Home Inspectors discussion on Carbon Monoxide Detector Placement

Home Inspector discusses need for Carbon Monoxide detectors

Home Inspector discusses need for Carbon Monoxide detectors

I see a lot of homes in the process of performing home inspections that do not have Carbon Monoxide (CO) detectors installed.  In some cases  I find that they are not installed properly.  If you are installing only one carbon monoxide detector in your home, the Consumer Product Safety Commission (CPSC) recommends it be located near the sleeping area, where it can wake you if you are asleep.  Additional detectors should be located on every level and within 10 feet of every bedroom of a home to provide extra protection against carbon monoxide poisoning.

It should be noted that carbon monoxide detectors not be located directly above or beside fuel-burning appliances, as appliances may emit a small amount of carbon monoxide upon start-up. Also make sure that detectors are not placed within fifteen feet of heating or cooking appliances or in or near very humid areas such as bathrooms.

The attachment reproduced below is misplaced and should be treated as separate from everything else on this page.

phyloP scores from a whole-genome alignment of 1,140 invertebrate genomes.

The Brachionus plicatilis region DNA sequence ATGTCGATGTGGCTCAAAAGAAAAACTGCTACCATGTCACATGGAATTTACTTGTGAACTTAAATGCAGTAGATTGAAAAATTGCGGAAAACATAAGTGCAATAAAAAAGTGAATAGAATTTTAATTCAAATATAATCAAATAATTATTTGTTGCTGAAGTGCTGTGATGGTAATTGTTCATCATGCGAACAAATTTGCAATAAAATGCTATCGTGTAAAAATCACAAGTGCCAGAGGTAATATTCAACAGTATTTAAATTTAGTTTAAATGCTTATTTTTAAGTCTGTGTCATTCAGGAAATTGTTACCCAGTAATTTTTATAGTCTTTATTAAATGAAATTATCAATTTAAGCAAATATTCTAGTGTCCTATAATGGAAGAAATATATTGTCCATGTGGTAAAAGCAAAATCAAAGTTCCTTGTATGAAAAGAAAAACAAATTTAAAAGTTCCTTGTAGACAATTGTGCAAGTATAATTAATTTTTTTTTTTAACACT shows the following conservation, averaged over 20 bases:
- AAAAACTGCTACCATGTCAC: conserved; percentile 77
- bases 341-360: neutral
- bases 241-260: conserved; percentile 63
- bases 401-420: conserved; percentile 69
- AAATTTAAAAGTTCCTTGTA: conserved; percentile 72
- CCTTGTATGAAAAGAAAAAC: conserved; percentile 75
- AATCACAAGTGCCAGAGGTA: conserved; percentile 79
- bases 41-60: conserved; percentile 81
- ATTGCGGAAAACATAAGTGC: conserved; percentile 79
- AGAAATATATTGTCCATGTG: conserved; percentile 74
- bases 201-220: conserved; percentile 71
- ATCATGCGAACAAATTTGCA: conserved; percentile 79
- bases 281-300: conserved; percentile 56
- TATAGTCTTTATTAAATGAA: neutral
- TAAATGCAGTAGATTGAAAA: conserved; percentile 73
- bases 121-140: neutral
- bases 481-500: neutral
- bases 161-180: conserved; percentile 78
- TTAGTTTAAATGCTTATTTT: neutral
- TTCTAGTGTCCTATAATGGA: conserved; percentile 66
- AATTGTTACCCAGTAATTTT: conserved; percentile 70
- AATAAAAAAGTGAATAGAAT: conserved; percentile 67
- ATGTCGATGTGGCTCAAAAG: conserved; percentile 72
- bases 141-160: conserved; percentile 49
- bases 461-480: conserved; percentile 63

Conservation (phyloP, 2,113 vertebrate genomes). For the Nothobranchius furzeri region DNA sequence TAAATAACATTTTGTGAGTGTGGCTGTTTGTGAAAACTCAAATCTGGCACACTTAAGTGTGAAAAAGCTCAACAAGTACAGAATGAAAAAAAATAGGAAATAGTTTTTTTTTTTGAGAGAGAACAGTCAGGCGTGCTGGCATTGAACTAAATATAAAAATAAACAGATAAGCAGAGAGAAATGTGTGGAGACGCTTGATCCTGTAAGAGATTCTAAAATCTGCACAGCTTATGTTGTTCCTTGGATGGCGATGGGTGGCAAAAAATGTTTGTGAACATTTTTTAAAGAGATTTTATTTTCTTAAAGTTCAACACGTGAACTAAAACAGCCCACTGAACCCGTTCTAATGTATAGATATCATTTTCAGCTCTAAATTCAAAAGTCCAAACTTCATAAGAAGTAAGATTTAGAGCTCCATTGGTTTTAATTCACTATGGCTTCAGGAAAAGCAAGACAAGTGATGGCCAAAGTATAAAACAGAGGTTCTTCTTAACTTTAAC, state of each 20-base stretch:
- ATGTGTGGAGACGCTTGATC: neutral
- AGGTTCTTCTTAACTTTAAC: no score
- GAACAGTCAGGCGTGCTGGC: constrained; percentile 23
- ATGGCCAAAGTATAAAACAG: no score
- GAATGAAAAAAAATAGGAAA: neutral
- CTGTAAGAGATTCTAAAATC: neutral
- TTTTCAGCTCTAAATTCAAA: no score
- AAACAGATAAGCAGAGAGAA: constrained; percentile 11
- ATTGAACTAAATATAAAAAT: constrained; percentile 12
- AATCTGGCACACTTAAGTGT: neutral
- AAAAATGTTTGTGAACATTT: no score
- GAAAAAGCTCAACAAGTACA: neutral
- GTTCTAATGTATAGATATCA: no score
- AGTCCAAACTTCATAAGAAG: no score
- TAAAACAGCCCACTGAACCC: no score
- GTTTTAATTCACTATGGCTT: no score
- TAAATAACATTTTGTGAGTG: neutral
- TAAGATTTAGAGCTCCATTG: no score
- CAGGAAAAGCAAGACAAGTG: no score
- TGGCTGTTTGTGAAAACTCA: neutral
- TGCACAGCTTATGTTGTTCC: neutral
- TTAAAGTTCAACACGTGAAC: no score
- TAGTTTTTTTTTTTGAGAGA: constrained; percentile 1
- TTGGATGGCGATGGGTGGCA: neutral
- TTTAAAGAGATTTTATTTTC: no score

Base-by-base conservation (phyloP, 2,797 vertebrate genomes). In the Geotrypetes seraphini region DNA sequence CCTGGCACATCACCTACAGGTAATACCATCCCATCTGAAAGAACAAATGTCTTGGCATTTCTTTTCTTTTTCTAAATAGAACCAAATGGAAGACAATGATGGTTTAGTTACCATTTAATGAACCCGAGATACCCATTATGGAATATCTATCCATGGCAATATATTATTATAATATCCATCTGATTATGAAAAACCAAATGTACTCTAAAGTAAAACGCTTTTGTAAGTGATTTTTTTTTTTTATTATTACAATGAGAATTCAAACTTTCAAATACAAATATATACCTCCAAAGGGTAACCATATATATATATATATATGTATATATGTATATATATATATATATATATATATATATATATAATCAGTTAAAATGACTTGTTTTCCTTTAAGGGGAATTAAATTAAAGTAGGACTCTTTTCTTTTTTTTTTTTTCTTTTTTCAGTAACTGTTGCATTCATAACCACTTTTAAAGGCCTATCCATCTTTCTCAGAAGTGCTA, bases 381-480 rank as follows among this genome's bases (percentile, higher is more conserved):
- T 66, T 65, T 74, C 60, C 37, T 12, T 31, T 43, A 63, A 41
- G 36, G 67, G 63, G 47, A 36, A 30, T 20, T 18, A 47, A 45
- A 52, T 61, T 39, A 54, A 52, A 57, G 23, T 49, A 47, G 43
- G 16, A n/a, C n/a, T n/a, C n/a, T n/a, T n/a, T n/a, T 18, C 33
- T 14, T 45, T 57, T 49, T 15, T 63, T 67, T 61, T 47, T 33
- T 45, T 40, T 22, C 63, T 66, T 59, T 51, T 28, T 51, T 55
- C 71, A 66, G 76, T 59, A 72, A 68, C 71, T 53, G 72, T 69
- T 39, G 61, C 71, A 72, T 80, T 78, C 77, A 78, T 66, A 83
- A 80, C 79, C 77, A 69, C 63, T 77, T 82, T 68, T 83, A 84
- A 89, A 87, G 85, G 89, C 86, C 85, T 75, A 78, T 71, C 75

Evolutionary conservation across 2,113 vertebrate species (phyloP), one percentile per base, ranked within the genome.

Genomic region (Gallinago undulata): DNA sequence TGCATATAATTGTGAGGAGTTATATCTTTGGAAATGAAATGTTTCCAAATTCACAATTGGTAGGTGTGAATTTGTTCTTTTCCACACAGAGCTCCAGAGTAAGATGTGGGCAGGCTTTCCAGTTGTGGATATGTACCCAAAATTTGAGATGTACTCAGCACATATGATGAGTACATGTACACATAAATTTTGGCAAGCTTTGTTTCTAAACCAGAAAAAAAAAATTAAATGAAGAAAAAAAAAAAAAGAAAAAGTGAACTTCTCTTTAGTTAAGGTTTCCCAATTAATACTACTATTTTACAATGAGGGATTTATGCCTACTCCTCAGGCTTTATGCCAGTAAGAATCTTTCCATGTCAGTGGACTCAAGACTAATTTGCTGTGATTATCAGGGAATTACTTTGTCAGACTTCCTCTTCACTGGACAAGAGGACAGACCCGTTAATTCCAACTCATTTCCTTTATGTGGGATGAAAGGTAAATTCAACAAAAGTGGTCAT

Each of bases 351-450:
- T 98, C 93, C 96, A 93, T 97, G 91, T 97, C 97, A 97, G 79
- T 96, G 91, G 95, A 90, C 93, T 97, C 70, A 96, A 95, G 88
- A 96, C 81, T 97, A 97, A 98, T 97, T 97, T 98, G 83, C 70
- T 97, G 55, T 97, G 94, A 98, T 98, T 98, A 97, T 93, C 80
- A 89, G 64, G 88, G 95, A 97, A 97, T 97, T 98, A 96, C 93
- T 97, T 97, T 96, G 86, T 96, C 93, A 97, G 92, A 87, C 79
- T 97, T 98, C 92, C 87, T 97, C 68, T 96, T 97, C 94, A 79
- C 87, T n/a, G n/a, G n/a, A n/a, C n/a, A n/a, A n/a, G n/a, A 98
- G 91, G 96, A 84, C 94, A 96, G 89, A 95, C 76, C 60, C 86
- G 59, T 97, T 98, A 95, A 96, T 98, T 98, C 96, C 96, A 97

I often get asked whether it is better to place a carbon monoxide detector at the ceiling or use the type that plugs into an outlet.  Carbon monoxide is roughly the same weight as air so it can and may be contained in warm air coming from combustion appliances such as home heating equipment. If this is the case, carbon monoxide will rise with the warmer air.  Carbon monoxide is produced from incomplete combustion of fossil fuels. In the home CO can be formed, for example, by open flames, space heaters, water heaters, blocked chimneys or running a car inside a garage.

Since CO is colorless, tasteless and odorless (unlike smoke from a fire), detection and prevention of carbon monoxide poisoning in a home environment is impossible without such a warning device. To make sure that we are covered here in the Rochester and Southeastern Mn area, the state of Minnesota passed a law that requires CO detectors in all dwellings.  And again, that's every level and within 10 feet of sleeping areas to protect you and your family.